7. Help your Cub Scout or another Cub Scout earn the youth Outdoor Ethics Action Award.

Religious Award



For more a summary of requirements for individual Adult Religious Awards, please visit http://usscouts.org/scoutduty/index.html. Requirements are listed by religion.

This square knot is worn by those whom have received a religious award as an adult member of the BSA. The awards are not BSA awards and are presented by religious organizations for long tenure of service to Scouting, the religion, and the community. With one exception all of these awards require a nomination. Self-nomination is not allowed.

Only one Adult Religious Award square knot is worn regardless of how many awards have been received. It is possible, for example, to receive two or three levels of awards in some faiths or to receive awards from more than one faith.

The cost for this award at the time of this posting is $1.59.

Scouter's Key Award



The Scouter's Key Award can now be earned in place of the discontinued Cubmaster's Award.

enure

Within a five-year period, complete at least three years of registered tenure as a Cubmaster or one year as a registered assistant Cubmaster plus two years as a registered Cubmaster.
(This can include the tenure used to earn the Scouter’s Training Award.)

Training

  1. Complete basic training for Cubmasters.
  2. Complete This Is Scouting training
  3. Attend a pow wow or university of Scouting (or equivalent), or attend at least four roundtables (or equivalent) during each year of the tenure used for this award.

Performance

Do the following during the tenure used for this award:

  1. Achieve at least the Silver level of Journey to Excellence for at least two years. The Quality Unit Award is acceptable if the tenure used is prior to 2011.
  2. Earn the National Summertime Pack Award at least once.
  3. Conduct an annual pack planning session and have a published pack meeting/activity schedule for the pack’s parents in each year.
  4. Participate in at least one additional supplemental or advanced training event at the council, area, region, or national level.

The cost of this award at the time of this posting is $1.99.

**This award was last earned by Pack 901 Scouters:
Cubmaster (discontinued Cubmaster Award) 2013
Chartered Organization Rep 2013
Attachments
Icon File Name Comment  
ScoutersKey-C-511-053.pdf Scouter's Key Award Application  

Unit Leader of Merit Award



Background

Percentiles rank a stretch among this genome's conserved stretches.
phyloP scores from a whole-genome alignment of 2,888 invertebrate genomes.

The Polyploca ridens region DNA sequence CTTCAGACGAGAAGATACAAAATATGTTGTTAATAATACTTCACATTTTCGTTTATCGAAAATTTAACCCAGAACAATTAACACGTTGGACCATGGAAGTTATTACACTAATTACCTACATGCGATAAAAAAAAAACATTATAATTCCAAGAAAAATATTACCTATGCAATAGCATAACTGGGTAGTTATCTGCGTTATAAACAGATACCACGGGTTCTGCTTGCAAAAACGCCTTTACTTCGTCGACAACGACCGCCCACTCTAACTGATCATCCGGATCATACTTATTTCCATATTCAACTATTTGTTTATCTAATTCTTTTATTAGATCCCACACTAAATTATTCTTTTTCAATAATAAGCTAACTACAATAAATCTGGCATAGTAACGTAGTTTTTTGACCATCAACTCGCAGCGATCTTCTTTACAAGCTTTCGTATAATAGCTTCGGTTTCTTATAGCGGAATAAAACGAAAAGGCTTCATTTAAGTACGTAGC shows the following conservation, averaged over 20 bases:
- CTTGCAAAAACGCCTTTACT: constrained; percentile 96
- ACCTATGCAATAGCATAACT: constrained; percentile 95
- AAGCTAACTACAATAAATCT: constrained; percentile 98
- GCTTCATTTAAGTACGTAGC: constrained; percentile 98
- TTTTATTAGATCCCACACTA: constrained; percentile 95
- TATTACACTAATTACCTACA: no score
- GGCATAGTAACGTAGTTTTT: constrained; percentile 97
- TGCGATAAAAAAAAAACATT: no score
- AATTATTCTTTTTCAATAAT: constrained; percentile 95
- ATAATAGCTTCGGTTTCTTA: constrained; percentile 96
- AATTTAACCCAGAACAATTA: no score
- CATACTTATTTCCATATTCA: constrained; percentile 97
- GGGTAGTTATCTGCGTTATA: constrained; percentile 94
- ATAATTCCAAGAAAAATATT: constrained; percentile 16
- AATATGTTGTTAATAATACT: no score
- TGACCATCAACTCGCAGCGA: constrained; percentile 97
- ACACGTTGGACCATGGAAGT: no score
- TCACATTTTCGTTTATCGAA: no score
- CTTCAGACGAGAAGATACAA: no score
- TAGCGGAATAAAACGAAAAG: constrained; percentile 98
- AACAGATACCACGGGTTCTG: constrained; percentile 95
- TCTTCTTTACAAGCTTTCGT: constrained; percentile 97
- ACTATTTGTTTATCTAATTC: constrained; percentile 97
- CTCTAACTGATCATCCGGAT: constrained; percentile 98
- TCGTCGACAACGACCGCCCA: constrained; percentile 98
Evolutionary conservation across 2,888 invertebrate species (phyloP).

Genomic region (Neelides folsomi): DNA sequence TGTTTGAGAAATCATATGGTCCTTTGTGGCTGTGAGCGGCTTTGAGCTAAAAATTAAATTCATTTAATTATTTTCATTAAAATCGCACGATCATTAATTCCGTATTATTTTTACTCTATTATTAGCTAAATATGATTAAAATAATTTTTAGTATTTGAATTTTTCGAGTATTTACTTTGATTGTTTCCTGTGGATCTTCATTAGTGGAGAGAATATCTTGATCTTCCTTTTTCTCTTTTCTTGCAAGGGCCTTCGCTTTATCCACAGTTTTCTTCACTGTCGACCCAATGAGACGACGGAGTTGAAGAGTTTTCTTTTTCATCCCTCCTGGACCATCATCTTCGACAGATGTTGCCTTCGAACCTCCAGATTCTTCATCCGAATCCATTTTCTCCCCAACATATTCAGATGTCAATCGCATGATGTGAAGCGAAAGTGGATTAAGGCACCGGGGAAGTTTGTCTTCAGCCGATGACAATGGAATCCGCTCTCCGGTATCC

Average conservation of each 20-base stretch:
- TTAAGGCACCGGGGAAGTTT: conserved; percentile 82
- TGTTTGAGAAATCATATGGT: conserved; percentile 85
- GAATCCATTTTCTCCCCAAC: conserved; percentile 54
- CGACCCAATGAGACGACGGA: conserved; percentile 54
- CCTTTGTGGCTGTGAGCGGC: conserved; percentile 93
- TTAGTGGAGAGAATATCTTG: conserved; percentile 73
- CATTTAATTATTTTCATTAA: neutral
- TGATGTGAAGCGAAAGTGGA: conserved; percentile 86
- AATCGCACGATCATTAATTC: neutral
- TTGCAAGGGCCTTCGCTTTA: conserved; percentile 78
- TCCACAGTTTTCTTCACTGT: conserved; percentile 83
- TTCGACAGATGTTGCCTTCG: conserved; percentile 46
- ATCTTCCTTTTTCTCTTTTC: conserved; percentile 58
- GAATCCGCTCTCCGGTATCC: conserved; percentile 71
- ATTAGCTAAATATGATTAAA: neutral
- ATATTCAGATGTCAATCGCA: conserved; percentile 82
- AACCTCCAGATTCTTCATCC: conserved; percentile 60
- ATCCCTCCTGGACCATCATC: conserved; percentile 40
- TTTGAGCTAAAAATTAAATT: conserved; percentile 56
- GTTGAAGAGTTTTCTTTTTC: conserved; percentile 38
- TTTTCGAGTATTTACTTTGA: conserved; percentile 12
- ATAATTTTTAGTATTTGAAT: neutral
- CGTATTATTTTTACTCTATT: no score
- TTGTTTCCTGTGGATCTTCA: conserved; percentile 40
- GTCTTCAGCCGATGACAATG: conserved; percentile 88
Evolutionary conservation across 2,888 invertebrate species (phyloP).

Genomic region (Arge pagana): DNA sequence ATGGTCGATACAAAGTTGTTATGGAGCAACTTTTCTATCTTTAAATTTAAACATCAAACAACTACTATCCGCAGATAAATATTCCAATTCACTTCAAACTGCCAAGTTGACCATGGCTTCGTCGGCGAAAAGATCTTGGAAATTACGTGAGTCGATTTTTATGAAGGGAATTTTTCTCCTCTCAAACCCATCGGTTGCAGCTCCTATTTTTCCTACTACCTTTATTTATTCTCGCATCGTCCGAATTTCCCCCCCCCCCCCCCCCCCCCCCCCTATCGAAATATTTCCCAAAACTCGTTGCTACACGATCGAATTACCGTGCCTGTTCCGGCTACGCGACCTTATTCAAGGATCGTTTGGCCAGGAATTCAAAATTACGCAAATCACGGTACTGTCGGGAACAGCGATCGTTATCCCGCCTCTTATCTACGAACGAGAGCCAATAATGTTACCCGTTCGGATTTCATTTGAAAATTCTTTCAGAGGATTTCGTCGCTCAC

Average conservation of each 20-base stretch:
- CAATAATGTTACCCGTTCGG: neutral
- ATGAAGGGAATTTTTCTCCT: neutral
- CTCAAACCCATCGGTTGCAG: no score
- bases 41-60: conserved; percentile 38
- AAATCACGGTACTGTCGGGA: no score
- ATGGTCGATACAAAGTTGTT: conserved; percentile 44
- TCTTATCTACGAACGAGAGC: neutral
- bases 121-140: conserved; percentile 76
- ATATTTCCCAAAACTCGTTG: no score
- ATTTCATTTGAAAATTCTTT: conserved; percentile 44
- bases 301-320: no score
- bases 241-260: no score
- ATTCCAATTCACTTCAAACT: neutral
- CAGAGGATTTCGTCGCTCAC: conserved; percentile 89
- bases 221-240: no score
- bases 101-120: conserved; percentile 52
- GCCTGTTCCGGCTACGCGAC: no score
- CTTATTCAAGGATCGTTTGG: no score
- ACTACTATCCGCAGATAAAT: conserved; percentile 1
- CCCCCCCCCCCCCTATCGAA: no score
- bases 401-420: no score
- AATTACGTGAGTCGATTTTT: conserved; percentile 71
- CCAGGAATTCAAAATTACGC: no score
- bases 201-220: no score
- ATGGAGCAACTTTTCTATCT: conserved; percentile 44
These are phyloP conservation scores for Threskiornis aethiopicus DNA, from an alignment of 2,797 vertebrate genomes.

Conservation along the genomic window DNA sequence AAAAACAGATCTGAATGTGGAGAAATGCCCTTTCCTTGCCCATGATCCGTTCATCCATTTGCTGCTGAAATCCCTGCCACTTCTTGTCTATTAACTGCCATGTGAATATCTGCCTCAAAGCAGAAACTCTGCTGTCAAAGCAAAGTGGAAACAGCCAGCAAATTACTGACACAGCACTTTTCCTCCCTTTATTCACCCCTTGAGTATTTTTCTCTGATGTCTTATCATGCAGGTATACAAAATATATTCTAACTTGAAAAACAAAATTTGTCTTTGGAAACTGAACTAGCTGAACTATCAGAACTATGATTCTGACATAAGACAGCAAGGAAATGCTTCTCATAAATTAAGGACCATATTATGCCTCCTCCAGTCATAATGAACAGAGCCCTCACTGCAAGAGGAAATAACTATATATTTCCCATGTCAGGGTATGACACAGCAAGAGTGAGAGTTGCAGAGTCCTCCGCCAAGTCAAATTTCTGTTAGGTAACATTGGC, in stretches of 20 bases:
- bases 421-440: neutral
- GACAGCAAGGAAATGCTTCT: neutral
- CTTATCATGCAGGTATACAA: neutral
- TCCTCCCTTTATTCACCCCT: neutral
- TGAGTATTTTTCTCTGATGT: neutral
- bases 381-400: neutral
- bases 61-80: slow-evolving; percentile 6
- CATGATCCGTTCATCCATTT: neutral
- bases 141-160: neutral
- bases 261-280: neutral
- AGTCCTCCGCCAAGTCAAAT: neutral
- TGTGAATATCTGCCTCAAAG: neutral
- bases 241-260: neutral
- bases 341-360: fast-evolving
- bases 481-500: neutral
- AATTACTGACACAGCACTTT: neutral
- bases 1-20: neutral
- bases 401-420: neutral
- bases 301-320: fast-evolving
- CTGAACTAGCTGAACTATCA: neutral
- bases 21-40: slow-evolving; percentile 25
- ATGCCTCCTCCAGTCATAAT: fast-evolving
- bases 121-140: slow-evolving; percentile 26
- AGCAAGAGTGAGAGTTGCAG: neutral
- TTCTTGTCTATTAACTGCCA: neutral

Quality unit leadership is the key to a quality unit program—and it leads to better Scout retention. Statistics show that if young people stay engaged in the program for at least five years, the BSA’s influence likely will stay with them for the rest of their lives. A quality Scouting experience will help keep Scouts in the program, and the Boy Scouts of America created the Unit Leader Award of Merit to recognize the quality unit leaders who make that happen.

This new recognition has revised requirements and may be earned by Cubmasters as well.

Requirements

The nominee must:

  1. Be a currently registered Cubmaster, Scoutmaster, Coach, or Advisor who has served in that position at least 18 continuous months.
  2. Meet the training requirements for the registered position.
  3. Distribute a printed or electronic annual unit program plan and calendar to each family in the unit.
  4. Have a leader succession plan in place.
  5. Effectively use the advancement method so that at least 60 percent of the unit’s youth have advanced at least once during the last 12 months.
  6. Cultivate a positive relationship with the chartered organization.
  7. Project a positive image of Scouting in the community.

Nomination Procedure

  1. The unit committee chair completes the Unit Leader Award of Merit Nomination Form on behalf of the unit committee. For Boy Scout troops, Varsity Scout teams, and Venturer crews, the nomination must include endorsement by the senior patrol leader, team captain, or crew president, respectively.
  2. The unit or district commissioner certifies that the form is complete.
  3. The unit submits the nomination form to the council for approval by the Scout executive and council commissioner or president.

The Award

Upon receipt of the approved nomination form, the council may present the Unit Leader Award of Merit, which includes a certificate, square knot with the appropriate device, and a special unit leader emblem. Recognition of this achievement may be presented at appropriate district or council events, such as district or council leader recognition dinners, training events, and board meetings.

The award may be presented for each program, Cub Scouts, Boy Scouts, Varsity, and Venturing, if the individual meets the requirements in each program. Only one knot is worn with the devices of each program that the award was earned in.

This award must be signed off by the Pack Committee Chairman.  This award is paid for by the Pack.

**This award was last earned by a Pack 901 Scouter:

Cubmaster 2012

Attachments
Icon File Name Comment  
Unit Leader Award of Merit.pdf Unit Leader of Merit Award Application